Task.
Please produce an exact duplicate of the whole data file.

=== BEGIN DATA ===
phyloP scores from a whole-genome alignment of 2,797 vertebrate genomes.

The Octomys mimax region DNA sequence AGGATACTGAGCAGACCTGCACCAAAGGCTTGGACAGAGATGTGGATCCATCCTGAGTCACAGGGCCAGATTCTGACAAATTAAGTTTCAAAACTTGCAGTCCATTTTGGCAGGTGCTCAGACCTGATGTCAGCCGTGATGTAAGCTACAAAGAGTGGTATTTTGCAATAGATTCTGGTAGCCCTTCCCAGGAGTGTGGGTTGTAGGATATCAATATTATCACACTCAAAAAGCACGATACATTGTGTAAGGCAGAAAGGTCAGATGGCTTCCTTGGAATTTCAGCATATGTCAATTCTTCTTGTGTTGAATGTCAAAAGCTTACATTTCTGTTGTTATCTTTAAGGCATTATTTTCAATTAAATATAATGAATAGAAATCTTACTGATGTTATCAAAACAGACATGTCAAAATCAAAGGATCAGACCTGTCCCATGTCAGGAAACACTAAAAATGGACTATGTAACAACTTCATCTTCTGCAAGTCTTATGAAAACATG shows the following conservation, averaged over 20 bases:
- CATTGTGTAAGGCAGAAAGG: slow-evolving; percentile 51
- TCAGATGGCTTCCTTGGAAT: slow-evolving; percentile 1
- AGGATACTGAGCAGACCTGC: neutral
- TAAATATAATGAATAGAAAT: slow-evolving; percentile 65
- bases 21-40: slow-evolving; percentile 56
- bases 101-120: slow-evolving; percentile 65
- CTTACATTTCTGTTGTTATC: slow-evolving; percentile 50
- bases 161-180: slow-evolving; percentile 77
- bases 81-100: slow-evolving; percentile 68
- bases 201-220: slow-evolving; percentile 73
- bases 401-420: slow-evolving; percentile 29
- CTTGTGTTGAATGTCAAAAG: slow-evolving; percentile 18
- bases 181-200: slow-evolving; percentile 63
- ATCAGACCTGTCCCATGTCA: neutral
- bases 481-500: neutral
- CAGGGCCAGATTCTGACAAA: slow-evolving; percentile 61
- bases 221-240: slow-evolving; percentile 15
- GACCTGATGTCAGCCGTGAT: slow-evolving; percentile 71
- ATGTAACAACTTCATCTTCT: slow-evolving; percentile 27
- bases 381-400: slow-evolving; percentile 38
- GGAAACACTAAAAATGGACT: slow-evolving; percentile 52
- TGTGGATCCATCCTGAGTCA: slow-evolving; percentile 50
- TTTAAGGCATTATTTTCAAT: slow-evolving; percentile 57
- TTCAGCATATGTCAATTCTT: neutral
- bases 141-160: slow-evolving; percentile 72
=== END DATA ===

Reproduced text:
phyloP scores from a whole-genome alignment of 2,797 vertebrate genomes.

The Octomys mimax region DNA sequence AGGATACTGAGCAGACCTGCACCAAAGGCTTGGACAGAGATGTGGATCCATCCTGAGTCACAGGGCCAGATTCTGACAAATTAAGTTTCAAAACTTGCAGTCCATTTTGGCAGGTGCTCAGACCTGATGTCAGCCGTGATGTAAGCTACAAAGAGTGGTATTTTGCAATAGATTCTGGTAGCCCTTCCCAGGAGTGTGGGTTGTAGGATATCAATATTATCACACTCAAAAAGCACGATACATTGTGTAAGGCAGAAAGGTCAGATGGCTTCCTTGGAATTTCAGCATATGTCAATTCTTCTTGTGTTGAATGTCAAAAGCTTACATTTCTGTTGTTATCTTTAAGGCATTATTTTCAATTAAATATAATGAATAGAAATCTTACTGATGTTATCAAAACAGACATGTCAAAATCAAAGGATCAGACCTGTCCCATGTCAGGAAACACTAAAAATGGACTATGTAACAACTTCATCTTCTGCAAGTCTTATGAAAACATG shows the following conservation, averaged over 20 bases:
- CATTGTGTAAGGCAGAAAGG: slow-evolving; percentile 51
- TCAGATGGCTTCCTTGGAAT: slow-evolving; percentile 1
- AGGATACTGAGCAGACCTGC: neutral
- TAAATATAATGAATAGAAAT: slow-evolving; percentile 65
- bases 21-40: slow-evolving; percentile 56
- bases 101-120: slow-evolving; percentile 65
- CTTACATTTCTGTTGTTATC: slow-evolving; percentile 50
- bases 161-180: slow-evolving; percentile 77
- bases 81-100: slow-evolving; percentile 68
- bases 201-220: slow-evolving; percentile 73
- bases 401-420: slow-evolving; percentile 29
- CTTGTGTTGAATGTCAAAAG: slow-evolving; percentile 18
- bases 181-200: slow-evolving; percentile 63
- ATCAGACCTGTCCCATGTCA: neutral
- bases 481-500: neutral
- CAGGGCCAGATTCTGACAAA: slow-evolving; percentile 61
- bases 221-240: slow-evolving; percentile 15
- GACCTGATGTCAGCCGTGAT: slow-evolving; percentile 71
- ATGTAACAACTTCATCTTCT: slow-evolving; percentile 27
- bases 381-400: slow-evolving; percentile 38
- GGAAACACTAAAAATGGACT: slow-evolving; percentile 52
- TGTGGATCCATCCTGAGTCA: slow-evolving; percentile 50
- TTTAAGGCATTATTTTCAAT: slow-evolving; percentile 57
- TTCAGCATATGTCAATTCTT: neutral
- bases 141-160: slow-evolving; percentile 72